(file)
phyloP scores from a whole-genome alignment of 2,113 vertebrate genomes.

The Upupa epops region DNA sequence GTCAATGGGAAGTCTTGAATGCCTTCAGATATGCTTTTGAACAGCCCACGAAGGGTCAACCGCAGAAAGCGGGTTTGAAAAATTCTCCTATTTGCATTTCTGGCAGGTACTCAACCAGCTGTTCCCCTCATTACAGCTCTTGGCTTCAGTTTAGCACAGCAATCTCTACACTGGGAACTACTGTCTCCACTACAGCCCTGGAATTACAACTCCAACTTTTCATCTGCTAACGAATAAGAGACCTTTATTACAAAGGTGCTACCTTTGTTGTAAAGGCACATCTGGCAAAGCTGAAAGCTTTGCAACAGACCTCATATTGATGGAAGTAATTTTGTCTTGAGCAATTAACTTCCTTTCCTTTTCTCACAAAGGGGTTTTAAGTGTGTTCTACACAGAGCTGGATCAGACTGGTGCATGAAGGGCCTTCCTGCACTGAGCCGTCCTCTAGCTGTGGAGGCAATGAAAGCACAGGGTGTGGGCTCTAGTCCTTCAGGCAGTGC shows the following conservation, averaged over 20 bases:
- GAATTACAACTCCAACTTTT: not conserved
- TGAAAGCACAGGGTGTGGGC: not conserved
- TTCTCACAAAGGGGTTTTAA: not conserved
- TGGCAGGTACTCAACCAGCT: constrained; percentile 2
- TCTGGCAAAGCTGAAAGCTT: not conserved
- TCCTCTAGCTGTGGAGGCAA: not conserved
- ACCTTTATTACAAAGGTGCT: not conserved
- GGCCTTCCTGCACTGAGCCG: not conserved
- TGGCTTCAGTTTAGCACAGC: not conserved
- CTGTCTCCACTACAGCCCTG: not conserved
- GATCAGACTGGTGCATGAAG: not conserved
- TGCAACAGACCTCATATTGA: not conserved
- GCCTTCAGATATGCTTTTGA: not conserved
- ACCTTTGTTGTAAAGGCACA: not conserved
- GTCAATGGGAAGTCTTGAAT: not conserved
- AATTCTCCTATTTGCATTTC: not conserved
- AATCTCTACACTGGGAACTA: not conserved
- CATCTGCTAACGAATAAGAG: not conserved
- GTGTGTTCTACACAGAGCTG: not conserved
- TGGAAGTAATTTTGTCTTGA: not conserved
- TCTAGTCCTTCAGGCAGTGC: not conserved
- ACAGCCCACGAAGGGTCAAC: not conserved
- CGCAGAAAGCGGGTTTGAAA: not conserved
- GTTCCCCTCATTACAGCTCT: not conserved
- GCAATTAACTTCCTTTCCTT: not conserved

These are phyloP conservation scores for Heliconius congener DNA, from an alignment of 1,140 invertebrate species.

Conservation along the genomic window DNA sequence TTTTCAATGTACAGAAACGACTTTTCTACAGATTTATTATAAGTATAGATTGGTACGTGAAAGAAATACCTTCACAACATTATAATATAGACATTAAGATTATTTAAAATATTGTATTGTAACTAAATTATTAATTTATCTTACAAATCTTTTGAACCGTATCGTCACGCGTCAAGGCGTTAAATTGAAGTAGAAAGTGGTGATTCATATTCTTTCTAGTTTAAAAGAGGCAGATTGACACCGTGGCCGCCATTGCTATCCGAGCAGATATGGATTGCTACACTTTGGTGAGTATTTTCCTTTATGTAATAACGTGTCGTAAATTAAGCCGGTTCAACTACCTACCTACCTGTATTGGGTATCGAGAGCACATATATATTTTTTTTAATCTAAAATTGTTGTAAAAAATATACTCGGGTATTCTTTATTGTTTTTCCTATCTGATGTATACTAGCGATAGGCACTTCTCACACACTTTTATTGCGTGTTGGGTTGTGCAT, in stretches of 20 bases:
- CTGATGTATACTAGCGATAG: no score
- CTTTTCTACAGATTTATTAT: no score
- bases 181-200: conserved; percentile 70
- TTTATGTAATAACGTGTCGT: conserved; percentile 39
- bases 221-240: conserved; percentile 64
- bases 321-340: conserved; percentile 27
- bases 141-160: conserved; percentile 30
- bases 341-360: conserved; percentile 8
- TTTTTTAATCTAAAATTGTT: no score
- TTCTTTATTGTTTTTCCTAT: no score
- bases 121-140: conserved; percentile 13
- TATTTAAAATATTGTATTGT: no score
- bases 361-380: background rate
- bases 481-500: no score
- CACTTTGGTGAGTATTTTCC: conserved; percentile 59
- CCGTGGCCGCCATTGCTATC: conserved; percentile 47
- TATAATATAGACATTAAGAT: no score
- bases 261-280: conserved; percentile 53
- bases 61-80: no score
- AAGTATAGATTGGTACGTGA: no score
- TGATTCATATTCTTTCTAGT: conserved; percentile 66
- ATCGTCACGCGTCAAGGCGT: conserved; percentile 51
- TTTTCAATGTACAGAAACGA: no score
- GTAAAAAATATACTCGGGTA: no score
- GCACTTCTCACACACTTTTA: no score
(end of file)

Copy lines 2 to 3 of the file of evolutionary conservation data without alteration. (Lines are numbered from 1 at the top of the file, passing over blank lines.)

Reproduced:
The Upupa epops region DNA sequence GTCAATGGGAAGTCTTGAATGCCTTCAGATATGCTTTTGAACAGCCCACGAAGGGTCAACCGCAGAAAGCGGGTTTGAAAAATTCTCCTATTTGCATTTCTGGCAGGTACTCAACCAGCTGTTCCCCTCATTACAGCTCTTGGCTTCAGTTTAGCACAGCAATCTCTACACTGGGAACTACTGTCTCCACTACAGCCCTGGAATTACAACTCCAACTTTTCATCTGCTAACGAATAAGAGACCTTTATTACAAAGGTGCTACCTTTGTTGTAAAGGCACATCTGGCAAAGCTGAAAGCTTTGCAACAGACCTCATATTGATGGAAGTAATTTTGTCTTGAGCAATTAACTTCCTTTCCTTTTCTCACAAAGGGGTTTTAAGTGTGTTCTACACAGAGCTGGATCAGACTGGTGCATGAAGGGCCTTCCTGCACTGAGCCGTCCTCTAGCTGTGGAGGCAATGAAAGCACAGGGTGTGGGCTCTAGTCCTTCAGGCAGTGC shows the following conservation, averaged over 20 bases:
- GAATTACAACTCCAACTTTT: not conserved